Conservation advocates applauded Friday following a vote at the 19th meeting of the Convention on International Trade in Endangered Species in Panama, at which delegates from 183 countries and the European Union voted for sweeping protections for shark species.

The resolution will greatly reduce the fishing industry’s ability to contribute to the shark fin trade. About $500 million worth of fins are sold each year to produce shark fin soup—a delicacy popular in wealthy households in Japan, Hong Kong, and Taiwan—with just over two pounds selling for $1,000.

The 19th Conference of the Parties of CITES voted to protect 54 more shark species, including tiger, bull, and blue sharks—some of the most targeted species for the fin trade. Six hammerhead shark species will also be protected.

The species will now be listed in the CITES Appendix II, barring trade unless it is tightly regulated and sustainable. The listing is for species that are not yet threatened with extinction but which could rapidly become more endangered without strong controls.

Louis Aguirre, a Florida-based journalist focused on environmental issues, hailed the «strongest protections ever for sharks.»

Shirley Binder, Panamanian delegate to the conference, told Agence France Presse that up to 90% of sharks in the fin market will now be protected.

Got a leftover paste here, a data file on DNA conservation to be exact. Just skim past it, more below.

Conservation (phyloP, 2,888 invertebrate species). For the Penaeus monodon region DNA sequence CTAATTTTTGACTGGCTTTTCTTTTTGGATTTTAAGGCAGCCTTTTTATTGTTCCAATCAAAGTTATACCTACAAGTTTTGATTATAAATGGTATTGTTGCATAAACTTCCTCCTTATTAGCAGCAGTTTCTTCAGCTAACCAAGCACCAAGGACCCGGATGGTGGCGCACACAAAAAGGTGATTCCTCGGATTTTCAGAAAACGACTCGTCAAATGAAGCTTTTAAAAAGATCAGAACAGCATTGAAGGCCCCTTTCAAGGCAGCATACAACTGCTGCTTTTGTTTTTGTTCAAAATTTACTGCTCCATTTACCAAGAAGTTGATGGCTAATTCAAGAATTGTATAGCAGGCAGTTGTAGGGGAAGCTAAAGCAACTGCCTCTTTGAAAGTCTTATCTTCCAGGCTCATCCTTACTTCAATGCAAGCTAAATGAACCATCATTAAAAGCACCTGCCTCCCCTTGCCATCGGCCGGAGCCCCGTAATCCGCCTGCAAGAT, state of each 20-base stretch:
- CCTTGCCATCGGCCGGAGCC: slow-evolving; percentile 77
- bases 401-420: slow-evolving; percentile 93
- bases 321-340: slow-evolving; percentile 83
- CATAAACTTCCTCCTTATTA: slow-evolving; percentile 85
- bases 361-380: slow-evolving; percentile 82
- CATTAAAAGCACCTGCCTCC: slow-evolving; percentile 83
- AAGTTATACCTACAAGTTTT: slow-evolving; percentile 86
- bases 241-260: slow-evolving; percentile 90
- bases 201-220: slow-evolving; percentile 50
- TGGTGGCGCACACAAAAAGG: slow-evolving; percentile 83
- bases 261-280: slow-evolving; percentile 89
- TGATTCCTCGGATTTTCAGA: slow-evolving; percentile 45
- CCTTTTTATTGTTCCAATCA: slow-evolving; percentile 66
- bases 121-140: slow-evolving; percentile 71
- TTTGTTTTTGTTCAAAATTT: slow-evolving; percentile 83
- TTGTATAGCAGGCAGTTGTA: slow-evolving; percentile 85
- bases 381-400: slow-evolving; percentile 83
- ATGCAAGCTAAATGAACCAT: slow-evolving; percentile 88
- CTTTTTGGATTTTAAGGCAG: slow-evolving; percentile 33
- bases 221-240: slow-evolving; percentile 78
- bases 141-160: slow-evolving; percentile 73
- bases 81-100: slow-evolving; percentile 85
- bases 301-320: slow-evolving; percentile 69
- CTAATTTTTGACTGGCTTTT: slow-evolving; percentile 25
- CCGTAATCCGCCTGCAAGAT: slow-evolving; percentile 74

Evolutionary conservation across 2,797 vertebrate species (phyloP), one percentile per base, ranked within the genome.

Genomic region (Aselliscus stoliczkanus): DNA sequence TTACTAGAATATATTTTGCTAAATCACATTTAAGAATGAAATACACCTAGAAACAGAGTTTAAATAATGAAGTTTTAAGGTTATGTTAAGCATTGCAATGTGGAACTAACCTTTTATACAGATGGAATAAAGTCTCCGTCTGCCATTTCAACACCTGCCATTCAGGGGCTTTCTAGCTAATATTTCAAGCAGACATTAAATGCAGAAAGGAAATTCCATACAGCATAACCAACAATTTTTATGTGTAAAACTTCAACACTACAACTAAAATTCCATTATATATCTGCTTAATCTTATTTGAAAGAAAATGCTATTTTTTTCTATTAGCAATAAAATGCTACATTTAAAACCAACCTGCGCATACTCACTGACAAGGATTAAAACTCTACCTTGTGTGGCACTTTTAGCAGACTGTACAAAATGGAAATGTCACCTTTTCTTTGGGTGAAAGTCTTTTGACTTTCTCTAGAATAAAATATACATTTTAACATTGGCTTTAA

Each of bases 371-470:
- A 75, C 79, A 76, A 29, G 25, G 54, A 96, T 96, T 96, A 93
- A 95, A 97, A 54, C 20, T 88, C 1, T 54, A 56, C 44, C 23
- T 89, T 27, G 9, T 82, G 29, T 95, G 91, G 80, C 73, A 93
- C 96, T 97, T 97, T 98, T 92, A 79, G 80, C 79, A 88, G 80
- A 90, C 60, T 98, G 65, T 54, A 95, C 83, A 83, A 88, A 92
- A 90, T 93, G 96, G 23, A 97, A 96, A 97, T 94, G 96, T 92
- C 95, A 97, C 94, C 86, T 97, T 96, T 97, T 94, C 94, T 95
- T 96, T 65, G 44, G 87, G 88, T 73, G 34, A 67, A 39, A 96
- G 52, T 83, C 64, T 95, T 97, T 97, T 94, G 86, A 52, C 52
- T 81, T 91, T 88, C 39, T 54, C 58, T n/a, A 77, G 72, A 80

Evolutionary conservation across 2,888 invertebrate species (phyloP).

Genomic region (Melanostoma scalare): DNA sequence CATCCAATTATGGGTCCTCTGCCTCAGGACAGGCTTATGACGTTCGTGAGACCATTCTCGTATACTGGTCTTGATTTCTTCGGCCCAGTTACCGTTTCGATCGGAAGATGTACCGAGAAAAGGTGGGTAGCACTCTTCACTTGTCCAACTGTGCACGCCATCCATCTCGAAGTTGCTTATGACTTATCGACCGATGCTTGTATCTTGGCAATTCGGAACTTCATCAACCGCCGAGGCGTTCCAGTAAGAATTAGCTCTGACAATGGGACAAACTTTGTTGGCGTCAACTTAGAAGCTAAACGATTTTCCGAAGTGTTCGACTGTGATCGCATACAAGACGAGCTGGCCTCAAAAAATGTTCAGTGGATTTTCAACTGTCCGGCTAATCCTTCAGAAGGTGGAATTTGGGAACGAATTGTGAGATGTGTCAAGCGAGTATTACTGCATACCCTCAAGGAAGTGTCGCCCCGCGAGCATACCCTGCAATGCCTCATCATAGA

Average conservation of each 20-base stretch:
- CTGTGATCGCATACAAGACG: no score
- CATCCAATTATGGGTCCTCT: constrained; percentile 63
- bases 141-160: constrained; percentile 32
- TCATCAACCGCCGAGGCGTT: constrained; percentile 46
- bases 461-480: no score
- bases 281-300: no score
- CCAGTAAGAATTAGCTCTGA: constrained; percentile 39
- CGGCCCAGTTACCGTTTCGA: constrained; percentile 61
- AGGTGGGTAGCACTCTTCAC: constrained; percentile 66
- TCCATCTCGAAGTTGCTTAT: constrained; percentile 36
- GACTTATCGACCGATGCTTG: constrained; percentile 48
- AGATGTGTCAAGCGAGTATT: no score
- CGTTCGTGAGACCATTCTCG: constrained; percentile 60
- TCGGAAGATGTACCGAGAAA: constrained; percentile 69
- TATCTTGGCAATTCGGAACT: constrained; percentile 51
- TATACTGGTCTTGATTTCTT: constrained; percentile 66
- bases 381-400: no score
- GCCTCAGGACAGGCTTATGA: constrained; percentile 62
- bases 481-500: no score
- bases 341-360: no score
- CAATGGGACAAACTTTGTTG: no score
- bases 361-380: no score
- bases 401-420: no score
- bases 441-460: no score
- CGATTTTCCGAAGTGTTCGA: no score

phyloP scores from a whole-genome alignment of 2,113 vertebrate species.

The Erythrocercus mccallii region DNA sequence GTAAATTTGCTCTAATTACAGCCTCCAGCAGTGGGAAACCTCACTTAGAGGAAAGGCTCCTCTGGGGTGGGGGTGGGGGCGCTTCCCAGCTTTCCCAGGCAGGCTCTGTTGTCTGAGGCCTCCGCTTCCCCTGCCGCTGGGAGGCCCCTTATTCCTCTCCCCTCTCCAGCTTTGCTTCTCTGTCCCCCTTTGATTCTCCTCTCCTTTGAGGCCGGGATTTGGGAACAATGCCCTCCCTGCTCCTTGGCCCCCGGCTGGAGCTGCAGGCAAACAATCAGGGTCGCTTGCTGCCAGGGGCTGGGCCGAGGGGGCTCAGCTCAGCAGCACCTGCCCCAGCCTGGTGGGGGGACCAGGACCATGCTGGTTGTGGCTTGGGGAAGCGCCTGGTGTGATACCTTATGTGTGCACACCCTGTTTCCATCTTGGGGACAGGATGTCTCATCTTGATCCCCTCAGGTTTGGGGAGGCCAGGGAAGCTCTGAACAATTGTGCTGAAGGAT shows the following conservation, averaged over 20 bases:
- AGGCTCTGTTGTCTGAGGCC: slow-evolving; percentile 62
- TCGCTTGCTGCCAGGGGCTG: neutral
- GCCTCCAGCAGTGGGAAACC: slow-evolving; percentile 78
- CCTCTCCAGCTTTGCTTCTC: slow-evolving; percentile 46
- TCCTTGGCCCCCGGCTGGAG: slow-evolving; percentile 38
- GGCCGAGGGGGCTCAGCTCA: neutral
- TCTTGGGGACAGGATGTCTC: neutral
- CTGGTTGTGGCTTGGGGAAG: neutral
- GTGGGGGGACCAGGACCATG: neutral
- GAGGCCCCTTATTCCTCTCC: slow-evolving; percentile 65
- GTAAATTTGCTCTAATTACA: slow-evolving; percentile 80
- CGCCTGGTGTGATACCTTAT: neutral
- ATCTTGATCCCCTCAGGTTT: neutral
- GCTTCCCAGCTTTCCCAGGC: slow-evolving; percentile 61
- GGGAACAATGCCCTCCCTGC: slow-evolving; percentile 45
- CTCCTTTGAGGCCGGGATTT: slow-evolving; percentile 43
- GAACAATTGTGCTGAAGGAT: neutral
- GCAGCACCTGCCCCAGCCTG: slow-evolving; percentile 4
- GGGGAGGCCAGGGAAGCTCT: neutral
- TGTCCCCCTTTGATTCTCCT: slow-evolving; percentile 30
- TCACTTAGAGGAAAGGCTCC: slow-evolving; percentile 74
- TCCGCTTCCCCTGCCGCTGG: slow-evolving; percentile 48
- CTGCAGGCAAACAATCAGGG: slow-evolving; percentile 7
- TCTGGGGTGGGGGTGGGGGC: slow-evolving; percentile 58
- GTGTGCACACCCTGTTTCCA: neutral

«This landmark vote marks the culmination of a decade of shark conservation progress within CITES,» said Luke Warwick, director of shark and ray conservation for the Wildlife Conservation Society, in a statement. «Now, finally, the deeply unsustainable shark fin trade will be fully regulated.»

The vote signified that members of CITES «are beginning to grasp the scale of the challenge required to confront the crisis facing the natural world,» said Matthew Collis, deputy vice president for conservation at the International Fund for Animal Welfare.

«Over a million species are at risk of extinction if we do not change the way we treat wildlife,» said Collis. «Overexploitation of species, including through international trade, is a key contributing factor to the decline of many species.»

At the two-week summit, CITES member countries also voted for new protections for the guitarfish ray, glass frogs, crocodiles, and some turtle species.

By Julia Conley


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